One motivational strategy could change your relationship with exercise for good – Inverse

One motivational strategy could change your relationship with exercise for good – Inverse

It’s tough to keep up a gym routine. Even before Covid-19 caused a mass exodus of members, some surveys and other sources reveal two-thirds of gym memberships go unused. We’re good at signing up, it seems, less good at showing up. But there may be an easy, low-cost way to entice people back to the hallowed halls of exercise.

The discovery — In a new “megastudy,” thirty psychologists tried out 53 gym motivation strategies on 61,293 members of the gym chain 24 Hour Fitness. The results were published Wednesday in Nature.

The most effective motivational techniques were not based on guilt, shame, or promises of a healthier, happier body and mind. Rather, the most motivation came from giving members a tiny amount of credit points to their Amazon account per gym visit.

Even if the credit amounted to mere pennies, the system tended to get more people to the gym more often and consistently than these other common motivational measures:

  • Reminding people about their commitment to go to the gym
  • Explaining why various types of exercise are important
  • Text message interventions that reminded users of the workouts they found most fun or effective

Researchers purposefully set the amount users could earn to be “inconsequential,” Dena Gromet, one of the co-authors, told Inverse. The most anyone ever earned for a gym visit was $1.79. If they lasted through seven days, that would be enough to purchase a six-item Bert’s Bees gift package. Still, people responded best to the language of money.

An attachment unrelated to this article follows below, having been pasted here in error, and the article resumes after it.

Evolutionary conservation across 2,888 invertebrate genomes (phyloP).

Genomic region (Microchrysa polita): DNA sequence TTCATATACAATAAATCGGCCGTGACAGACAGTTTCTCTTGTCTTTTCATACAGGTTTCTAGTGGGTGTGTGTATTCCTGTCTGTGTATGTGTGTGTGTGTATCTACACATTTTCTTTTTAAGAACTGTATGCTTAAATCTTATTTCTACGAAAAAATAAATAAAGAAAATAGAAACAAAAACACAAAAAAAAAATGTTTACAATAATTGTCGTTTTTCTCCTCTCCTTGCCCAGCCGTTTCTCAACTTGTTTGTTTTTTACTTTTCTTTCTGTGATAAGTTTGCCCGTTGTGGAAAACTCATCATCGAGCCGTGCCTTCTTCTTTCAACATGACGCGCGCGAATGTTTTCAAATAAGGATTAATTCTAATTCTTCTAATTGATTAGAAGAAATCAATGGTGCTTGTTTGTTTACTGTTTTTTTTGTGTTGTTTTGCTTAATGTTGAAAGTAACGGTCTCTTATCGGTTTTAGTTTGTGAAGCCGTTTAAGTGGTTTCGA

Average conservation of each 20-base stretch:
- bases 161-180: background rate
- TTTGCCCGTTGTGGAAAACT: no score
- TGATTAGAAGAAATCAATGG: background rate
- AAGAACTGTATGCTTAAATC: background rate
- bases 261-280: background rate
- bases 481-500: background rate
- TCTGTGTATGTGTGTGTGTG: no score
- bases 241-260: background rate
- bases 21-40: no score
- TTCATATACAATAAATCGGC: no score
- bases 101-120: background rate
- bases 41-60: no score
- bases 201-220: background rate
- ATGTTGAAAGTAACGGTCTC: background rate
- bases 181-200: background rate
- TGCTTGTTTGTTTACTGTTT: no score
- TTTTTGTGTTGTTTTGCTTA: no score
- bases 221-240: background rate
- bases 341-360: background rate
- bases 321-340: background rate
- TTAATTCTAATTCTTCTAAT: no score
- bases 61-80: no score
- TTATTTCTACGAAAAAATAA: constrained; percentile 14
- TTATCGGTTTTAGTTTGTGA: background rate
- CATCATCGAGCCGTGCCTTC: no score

“I think the take-home message is that incentives are helpful, regardless of the size of the reward,” Gromet says.

How they did it — Between April of 2018 and January of 2019, members of 24 Hour Fitness were encouraged to sign up for “Step Up,” a research program that lasted four weeks.

This was the forward face of the mega-study, whose architects were researchers Katherine Milkman and Angela Duckworth at the University of Pennsylvania. They enlisted other behavioral psychologists to create 53 interventions to encourage gym-going that all followed a similar template for participants to follow:

First, participants created a workout calendar. Then, they received text reminders to go to the gym when they planned. At the same time, they were enrolled in a points system whereby each gym visit could be redeemable for a small credit on Amazon (usually 22 cents per visit). Researchers tracked participants’ visits using their check-in cards.

The 61,293 members of 24 Hour Fitness who enrolled in Step Up were shepherded into the 53 programs — there was also a control group that was given 1,500 points, worth $1.08, for signing up to go to the gym as part of the study. This amount reflected what the researchers supposed the average person might make from going to the gym following the other 53 programs.

Among the 53 motivational strategies the researchers tested, there were:

Motivation